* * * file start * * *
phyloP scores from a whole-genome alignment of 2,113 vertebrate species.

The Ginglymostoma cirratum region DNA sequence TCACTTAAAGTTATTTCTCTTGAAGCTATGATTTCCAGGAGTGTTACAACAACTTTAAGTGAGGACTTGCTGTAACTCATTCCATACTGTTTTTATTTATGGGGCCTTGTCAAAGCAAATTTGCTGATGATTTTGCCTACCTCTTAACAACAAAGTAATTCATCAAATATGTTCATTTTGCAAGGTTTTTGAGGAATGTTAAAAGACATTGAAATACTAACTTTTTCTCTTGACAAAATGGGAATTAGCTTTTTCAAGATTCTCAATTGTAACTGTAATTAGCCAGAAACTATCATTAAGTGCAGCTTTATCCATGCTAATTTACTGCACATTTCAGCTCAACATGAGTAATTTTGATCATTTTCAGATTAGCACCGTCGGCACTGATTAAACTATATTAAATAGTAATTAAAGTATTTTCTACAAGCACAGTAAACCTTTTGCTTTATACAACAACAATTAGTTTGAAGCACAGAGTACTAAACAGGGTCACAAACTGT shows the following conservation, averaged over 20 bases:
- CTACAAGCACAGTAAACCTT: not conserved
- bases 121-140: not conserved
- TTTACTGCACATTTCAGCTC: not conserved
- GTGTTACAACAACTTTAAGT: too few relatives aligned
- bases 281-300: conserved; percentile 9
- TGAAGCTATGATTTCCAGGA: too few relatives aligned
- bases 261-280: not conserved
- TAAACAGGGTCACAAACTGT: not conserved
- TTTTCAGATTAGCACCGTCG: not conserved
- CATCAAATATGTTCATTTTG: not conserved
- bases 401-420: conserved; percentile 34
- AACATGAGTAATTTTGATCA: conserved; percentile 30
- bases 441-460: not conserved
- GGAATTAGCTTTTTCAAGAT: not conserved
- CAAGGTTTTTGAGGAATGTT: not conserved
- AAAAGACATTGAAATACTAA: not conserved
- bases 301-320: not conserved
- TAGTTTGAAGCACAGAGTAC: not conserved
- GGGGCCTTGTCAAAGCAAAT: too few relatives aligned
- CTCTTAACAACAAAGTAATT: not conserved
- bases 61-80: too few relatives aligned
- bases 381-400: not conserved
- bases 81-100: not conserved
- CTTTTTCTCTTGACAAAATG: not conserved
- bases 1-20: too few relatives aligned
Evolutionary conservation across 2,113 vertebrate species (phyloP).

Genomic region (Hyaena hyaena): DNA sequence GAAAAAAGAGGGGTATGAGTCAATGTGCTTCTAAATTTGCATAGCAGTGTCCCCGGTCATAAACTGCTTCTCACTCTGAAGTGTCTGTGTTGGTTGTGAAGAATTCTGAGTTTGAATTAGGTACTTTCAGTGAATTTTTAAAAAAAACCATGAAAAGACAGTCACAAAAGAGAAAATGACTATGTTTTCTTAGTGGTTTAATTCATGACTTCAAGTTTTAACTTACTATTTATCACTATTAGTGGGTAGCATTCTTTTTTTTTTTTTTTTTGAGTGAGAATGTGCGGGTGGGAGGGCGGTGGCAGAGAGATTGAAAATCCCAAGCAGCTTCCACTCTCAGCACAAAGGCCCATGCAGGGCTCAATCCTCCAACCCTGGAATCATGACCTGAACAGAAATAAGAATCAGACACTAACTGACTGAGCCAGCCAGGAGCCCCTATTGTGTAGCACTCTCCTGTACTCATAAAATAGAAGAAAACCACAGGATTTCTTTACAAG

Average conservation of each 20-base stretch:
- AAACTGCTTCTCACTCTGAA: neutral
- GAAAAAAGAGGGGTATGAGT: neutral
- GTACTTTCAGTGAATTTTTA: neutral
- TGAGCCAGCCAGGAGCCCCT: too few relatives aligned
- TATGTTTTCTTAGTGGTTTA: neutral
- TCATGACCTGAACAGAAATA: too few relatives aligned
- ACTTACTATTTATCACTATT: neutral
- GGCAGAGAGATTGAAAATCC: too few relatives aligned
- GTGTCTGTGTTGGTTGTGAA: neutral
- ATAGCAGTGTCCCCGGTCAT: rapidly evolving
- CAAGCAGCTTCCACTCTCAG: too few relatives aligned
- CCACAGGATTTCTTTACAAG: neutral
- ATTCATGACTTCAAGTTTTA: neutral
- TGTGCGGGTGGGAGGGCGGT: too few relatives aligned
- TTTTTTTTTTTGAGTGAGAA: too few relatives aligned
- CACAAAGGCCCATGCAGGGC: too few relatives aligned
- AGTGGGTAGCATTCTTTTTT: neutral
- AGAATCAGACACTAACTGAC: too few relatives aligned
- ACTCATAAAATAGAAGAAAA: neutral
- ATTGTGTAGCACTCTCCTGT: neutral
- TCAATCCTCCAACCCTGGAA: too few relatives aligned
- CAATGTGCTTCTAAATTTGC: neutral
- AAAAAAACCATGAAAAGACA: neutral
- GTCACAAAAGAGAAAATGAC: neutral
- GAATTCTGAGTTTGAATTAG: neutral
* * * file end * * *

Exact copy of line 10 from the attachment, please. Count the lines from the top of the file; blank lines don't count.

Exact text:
- TAAACAGGGTCACAAACTGT: not conserved